Windows provided the 250-some workers with fresh air and light, and helped to keep flour dust from building up in the air, helping to prevent explosions. Today, machines control air flow better without windows, so they were bricked.
A delivery alley that cuts straight into the middle of the brewery complex.
A window for light and air pokes above the big arch in the hallway. Most of the interior ceilings were broad brick archways.
I loved to spend time in the Hamm’s caves in my teen years. It was cold, wet, but it felt familiar and had its share of surprises.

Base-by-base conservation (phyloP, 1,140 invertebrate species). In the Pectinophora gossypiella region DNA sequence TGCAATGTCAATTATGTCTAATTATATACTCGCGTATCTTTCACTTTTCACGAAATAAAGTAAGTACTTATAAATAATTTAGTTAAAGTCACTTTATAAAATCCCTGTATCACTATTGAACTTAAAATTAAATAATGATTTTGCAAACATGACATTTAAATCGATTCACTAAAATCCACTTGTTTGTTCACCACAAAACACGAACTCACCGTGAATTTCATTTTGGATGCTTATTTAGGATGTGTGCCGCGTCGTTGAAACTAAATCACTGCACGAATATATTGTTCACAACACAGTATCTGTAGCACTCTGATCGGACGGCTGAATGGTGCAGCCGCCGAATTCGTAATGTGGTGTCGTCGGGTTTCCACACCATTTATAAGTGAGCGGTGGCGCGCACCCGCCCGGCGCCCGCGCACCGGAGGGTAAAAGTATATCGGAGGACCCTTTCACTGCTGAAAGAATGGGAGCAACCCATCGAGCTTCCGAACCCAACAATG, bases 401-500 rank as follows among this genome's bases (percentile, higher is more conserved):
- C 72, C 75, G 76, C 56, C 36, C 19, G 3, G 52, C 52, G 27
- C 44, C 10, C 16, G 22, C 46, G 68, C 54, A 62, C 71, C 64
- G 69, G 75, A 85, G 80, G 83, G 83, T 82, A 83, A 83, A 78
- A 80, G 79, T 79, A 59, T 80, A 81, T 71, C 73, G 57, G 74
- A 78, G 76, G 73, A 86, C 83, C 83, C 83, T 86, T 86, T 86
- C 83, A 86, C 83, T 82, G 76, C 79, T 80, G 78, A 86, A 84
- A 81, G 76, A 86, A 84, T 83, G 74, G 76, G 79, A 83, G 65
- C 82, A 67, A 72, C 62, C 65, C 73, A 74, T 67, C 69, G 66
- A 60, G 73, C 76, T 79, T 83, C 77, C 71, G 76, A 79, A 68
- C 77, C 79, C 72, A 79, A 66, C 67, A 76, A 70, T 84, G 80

The holes were for men to poke reluctant ore with long poles, with the hope that a lucky jab would let the load slide down into the boat below. Now they’re just traps.
Counter-weighted ore cars alternately filled and emptied to feed Furnace 7. Honestly, though, the corner-mounted cranes are sexier in my opinion. Note the trees growing from the stacks.
The tops of the coke stoves.
Hard to find your seat when it doesn’t know its own name.
A series of interconnected offices that look like they hadn’t been painted in 40 years.